Typically, special Mustangs fall into the category of unique models, like a rare Boss 429 or a '67 convertible with every available option. But there are obviously other reasons for appreciating Mustangs. For Billy Biggs, the '66 GT fastback in his garage holds special meaning because it was once owned by his close friend and Mustang mentor, Albert Ellison.
"I walked past the '66 every time I went for a wrench or socket while working on my first Mustang in Albert's garage," Billy said. "It was under a cover, of course, but I always had to take a peek. I couldn't imagine owning a Mustang that nice."
Billy met Albert shortly after purchasing a '65 GT coupe while living in Greenville, South Carolina. While having the seats upholstered, Billy queried the shop owner about all things Mustangs. "I aggravated him until he finally gave me the name and number of a man who could answer any question I had about a '65 or '66 Mustang. He called him 'Mr. Mustang.'"
The person on the other end of the line was Albert Ellison, who told Billy to bring over his car for a look. "We started fixing things and ended up working on the Mustang for the better part of two years," Billy said. "I did not grow up around cars, so it was all a learning experience, and I loved it. I didn't know a coil from a fuel pump, but Albert did and he kept me from making mistakes. Our friendship grew stronger with every visit, even after I moved 90 miles away."
So, imagine Billy's surprise and elation when Albert called to see if he wanted to buy the '66 GT fastback, saying he wanted Billy to own it because he knew he would enjoy it, show it, and take care of it.
To Billy, the '66 is special because it was owned by Albert. But it's also special in other ways. Notably, it's a four-speed GT fastback in Candyapple Red with the rare Parchment Pony interior with black appointments (dashpad and carpet). It's also a low-mileage car, showing just 18,100 miles on the odometer. Originally purchased by a woman, the car was driven sparingly because she tired quickly of the manual transmission. In 1991, she traded it in at the Westminster, South Carolina, Ford dealership, whose owner had a friend who knew "Mr. Mustang" Albert Ellison. He called Albert to let him know about the low-mileage '66 on the dealer's used-car lot.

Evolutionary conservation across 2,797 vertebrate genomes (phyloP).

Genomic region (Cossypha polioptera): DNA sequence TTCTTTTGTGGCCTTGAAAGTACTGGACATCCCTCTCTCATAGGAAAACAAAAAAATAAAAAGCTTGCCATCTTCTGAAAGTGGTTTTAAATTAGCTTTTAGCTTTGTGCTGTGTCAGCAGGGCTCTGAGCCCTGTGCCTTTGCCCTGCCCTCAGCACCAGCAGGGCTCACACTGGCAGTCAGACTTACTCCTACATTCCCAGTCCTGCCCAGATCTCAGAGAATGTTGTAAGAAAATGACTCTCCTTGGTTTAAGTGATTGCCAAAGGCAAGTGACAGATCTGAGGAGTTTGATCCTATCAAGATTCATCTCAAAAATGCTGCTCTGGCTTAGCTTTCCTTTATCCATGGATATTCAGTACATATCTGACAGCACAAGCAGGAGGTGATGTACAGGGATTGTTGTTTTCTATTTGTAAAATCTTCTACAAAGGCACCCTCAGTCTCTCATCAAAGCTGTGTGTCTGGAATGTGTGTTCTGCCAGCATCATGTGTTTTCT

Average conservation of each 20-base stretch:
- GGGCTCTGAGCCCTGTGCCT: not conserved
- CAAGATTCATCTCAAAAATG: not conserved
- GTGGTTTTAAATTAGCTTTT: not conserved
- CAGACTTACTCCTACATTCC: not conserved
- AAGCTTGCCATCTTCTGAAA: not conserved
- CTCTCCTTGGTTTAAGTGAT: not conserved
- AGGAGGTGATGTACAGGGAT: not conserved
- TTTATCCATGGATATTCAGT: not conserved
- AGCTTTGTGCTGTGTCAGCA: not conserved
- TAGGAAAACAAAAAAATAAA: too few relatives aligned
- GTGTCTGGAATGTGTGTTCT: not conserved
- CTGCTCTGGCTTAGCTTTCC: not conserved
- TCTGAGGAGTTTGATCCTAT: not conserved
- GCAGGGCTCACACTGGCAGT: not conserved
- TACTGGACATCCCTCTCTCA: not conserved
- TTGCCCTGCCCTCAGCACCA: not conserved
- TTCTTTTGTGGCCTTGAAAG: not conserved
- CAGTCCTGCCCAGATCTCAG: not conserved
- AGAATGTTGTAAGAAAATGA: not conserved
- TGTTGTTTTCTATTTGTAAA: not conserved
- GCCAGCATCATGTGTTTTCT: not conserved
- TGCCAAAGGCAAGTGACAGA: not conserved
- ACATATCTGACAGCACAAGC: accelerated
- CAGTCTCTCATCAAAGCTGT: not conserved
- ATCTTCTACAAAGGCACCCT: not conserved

Although low-mileage, the 25-year-old Mustang was far from perfect, so Albert embarked on a 111/42-year, ground-up restoration, enlisting help from his son and a cousin who owns a body and paint shop. Upon completion in 1993, the GT immediately took Second Place in the Concours class at the Mustang Club of America's Grand Nationals. Since then, under both Albert's and Billy's ownerships, the Candyapple Red fastback has won numerous MCA Gold and local awards.
For Billy Biggs, who now calls Jacksonville, Florida, home, owning and showing the Mustang is his tribute to Albert Ellison, who passed away in 2002. Billy told us, "While the cars are what introduced us to each other, they became secondary to our friendship. What I learned about Mustangs can't compare to what I learned about the value of a true friend like Albert."